Should you switch your credit card strategy to cash back amidst the COVID-19 crisis?
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No one knows when the COVID-19 pandemic will end or how long it will take to recover from the economic impact. But when we come out the other side, it you can expect that the travel rewards landscape will change.
We don’t know which travel providers will survive and what their programs will look like. Unemployment will also be on the rise, so it makes sense that a big chunk of the population won’t be as excited about travel rewards as they were a few months ago. Given this uncertain economic future, now is a good time to look into earning cash back.
This simple cash-back strategy will allow you to get through what may come and plan for future opportunities.
Should you switch to earning cash-back rewards?
Great travel deals come and go. The problem is that no one knows when or where the next opportunity will pop up. That makes now a good time to be patient and wait for opportunities to show themselves. It’s worth it to earn cash back now and, with the tactics we cover below, position yourself to switch to travel rewards when the right time comes.
Keep it simple
The best way to get the biggest value from rewards credit cards is to earn miles and points that can be used to book expensive flights and lodging. This will continue to be true, but the right rewards programs may change. Also, maximizing value by using miles and points requires more flexibility, is more time-intensive and might not be high on your priority list in the near future.
This is where a simple cash-back credit card strategy makes sense. The most straightforward tactic is to get a credit card with no annual fee that earns at least 2% back on every purchase. The Citi® Double Cash Card is a perfect option because you earn unlimited 2% back (1% when you buy and 1% as you pay) and it has no annual fee.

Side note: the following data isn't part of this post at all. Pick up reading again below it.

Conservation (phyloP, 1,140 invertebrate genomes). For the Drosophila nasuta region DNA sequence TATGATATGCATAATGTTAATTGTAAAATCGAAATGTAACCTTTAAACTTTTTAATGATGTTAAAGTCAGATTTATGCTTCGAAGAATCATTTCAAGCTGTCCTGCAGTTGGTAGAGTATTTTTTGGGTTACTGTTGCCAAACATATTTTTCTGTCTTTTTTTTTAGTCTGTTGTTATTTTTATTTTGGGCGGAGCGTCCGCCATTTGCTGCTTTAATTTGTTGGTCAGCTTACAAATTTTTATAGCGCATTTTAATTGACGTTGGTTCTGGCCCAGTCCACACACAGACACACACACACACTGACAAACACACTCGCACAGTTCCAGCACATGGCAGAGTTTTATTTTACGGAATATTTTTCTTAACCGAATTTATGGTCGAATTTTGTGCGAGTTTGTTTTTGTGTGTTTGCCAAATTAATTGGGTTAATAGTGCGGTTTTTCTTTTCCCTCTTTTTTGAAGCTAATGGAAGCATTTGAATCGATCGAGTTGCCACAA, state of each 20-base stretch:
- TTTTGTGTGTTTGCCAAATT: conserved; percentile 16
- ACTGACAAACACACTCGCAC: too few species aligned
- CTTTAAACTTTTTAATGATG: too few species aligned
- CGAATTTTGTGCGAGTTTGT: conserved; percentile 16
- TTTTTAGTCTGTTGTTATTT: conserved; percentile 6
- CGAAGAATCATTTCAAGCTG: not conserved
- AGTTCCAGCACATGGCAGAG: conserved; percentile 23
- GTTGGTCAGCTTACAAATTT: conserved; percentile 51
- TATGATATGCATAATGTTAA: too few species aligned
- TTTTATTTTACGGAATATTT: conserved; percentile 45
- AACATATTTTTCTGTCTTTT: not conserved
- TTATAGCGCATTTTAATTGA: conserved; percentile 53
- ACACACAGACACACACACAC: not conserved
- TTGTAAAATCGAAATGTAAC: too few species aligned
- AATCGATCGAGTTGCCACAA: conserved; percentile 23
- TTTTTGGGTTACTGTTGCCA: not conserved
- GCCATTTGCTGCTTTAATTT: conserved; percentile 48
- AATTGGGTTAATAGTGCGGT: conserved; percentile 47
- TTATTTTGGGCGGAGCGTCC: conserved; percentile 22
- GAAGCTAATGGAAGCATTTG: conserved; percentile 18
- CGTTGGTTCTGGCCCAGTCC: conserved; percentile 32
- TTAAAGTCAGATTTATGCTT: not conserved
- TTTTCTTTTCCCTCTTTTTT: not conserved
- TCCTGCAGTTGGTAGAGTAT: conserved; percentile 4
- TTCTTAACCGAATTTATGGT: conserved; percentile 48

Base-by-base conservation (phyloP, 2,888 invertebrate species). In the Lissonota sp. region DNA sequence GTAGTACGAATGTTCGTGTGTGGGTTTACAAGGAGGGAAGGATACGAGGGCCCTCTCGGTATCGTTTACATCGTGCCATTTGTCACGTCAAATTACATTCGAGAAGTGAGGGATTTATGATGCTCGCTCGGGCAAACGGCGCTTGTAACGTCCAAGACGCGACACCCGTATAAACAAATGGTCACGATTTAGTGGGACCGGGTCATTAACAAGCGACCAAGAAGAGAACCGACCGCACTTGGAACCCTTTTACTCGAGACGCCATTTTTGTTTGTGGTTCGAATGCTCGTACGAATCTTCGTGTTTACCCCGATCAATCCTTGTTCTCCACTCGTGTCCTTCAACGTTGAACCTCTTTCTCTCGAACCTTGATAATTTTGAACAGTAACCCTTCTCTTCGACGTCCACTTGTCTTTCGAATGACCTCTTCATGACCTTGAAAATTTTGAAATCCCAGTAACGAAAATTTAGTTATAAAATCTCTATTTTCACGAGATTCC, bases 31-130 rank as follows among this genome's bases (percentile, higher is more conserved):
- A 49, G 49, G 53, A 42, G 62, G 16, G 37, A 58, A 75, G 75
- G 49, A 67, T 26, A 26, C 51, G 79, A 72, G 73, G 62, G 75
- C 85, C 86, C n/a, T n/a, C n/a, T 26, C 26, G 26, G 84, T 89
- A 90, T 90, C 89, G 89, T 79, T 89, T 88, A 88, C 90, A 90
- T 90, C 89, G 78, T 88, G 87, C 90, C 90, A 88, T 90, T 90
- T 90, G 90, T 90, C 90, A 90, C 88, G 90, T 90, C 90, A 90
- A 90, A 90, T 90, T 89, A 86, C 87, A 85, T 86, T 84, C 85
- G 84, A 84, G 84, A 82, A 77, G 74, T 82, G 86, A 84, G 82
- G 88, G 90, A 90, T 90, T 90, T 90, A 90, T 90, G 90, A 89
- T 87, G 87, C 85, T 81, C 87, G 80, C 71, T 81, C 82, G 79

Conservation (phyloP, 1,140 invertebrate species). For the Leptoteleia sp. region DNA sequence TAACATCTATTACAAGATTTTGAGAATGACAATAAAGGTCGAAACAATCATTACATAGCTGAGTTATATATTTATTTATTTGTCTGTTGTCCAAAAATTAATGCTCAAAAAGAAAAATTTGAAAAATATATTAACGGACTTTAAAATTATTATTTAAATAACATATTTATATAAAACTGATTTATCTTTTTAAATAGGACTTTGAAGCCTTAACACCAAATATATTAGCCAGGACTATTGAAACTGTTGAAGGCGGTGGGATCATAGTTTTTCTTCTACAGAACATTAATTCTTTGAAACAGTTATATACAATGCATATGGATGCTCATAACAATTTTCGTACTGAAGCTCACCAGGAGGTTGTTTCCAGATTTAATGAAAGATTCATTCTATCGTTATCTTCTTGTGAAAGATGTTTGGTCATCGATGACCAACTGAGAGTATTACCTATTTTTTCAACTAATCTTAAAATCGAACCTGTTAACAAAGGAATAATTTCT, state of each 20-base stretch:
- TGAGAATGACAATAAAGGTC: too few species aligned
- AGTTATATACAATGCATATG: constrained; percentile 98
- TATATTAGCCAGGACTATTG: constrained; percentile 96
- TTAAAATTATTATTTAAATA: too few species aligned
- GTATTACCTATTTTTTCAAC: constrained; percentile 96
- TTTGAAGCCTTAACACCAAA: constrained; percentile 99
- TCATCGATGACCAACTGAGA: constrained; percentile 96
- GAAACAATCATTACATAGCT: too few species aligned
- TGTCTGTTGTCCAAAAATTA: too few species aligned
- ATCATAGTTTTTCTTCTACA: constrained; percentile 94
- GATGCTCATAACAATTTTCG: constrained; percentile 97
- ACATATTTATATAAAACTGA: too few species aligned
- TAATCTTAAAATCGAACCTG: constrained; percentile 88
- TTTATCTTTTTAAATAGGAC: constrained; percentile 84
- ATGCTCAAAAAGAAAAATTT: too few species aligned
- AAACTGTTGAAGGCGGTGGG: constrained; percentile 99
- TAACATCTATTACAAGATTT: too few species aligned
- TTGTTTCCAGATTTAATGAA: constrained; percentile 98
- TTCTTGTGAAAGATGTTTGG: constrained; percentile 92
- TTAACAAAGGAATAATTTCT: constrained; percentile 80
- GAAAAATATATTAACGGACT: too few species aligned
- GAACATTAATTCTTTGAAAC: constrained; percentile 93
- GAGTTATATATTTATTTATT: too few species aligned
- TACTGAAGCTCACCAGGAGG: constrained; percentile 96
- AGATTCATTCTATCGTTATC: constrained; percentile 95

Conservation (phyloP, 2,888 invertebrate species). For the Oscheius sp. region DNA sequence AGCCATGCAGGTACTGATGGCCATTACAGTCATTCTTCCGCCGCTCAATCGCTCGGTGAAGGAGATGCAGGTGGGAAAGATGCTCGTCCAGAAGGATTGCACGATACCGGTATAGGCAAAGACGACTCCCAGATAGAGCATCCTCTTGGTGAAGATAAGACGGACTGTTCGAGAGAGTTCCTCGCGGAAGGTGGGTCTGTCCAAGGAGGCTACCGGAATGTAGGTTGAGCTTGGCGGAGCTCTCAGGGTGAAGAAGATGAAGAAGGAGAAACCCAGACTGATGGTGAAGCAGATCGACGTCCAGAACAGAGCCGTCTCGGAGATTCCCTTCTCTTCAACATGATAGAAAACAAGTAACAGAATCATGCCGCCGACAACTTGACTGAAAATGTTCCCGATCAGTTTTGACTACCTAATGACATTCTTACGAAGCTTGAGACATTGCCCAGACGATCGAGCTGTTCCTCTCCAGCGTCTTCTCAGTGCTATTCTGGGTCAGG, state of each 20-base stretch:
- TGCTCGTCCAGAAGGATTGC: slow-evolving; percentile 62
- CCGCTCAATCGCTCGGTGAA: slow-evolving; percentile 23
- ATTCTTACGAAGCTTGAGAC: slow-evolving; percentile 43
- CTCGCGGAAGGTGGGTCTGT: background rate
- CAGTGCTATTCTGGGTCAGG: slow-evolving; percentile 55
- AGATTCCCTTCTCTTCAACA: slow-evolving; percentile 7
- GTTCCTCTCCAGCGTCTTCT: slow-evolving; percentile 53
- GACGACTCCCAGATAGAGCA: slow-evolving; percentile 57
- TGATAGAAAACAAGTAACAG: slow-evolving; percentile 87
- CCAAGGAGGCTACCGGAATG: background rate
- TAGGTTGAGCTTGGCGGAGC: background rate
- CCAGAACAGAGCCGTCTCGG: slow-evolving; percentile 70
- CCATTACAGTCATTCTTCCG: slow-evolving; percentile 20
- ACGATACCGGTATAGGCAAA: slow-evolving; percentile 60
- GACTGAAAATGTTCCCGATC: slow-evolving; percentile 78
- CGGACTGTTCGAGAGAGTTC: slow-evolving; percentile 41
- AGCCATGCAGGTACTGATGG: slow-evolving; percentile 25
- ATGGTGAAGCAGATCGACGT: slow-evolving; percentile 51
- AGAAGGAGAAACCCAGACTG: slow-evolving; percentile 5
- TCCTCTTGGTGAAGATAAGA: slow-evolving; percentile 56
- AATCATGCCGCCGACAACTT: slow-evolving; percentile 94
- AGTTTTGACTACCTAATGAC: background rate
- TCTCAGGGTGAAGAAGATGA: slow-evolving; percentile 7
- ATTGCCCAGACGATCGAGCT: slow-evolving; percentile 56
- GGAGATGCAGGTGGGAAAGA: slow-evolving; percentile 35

You can earn a higher rate of return on specific purchases, like eating out or groceries, but the best credit cards for groceries and the best credit cards for restaurants are a bit more complicated. They come with restrictions like limits on bonus-category spending. Or they may have annual fees. Or they only earn points with a specific loyalty program, making them less flexible than cash back. It can take a lot more commitment to squeeze a few extra dollars out of your travel rewards cards.
If you shift to the Citi Double Cash card, the biggest thing you’d miss out on, compared to a rewards card, is an intro bonus (read our Citi Double Cash review here). For example, right now you could earn 100,000 Chase points with the Ink Business Preferred® Credit Card and you could turn those points into $1,000 of straight cash. That’s amazing, but you have to spend $15,000 in the first three months to earn that bonus. If you qualify for business cards and can meet the minimum spending, go for it. But if your financial situation is less certain, there is no need to rush into applying for a card and committing yourself to a minimum spending requirement you may not be able to meet.
The information for the Citi Double Cash Card has been collected independently by Million Mile Secrets. The card details on this page have not been reviewed or provided by the card issuer.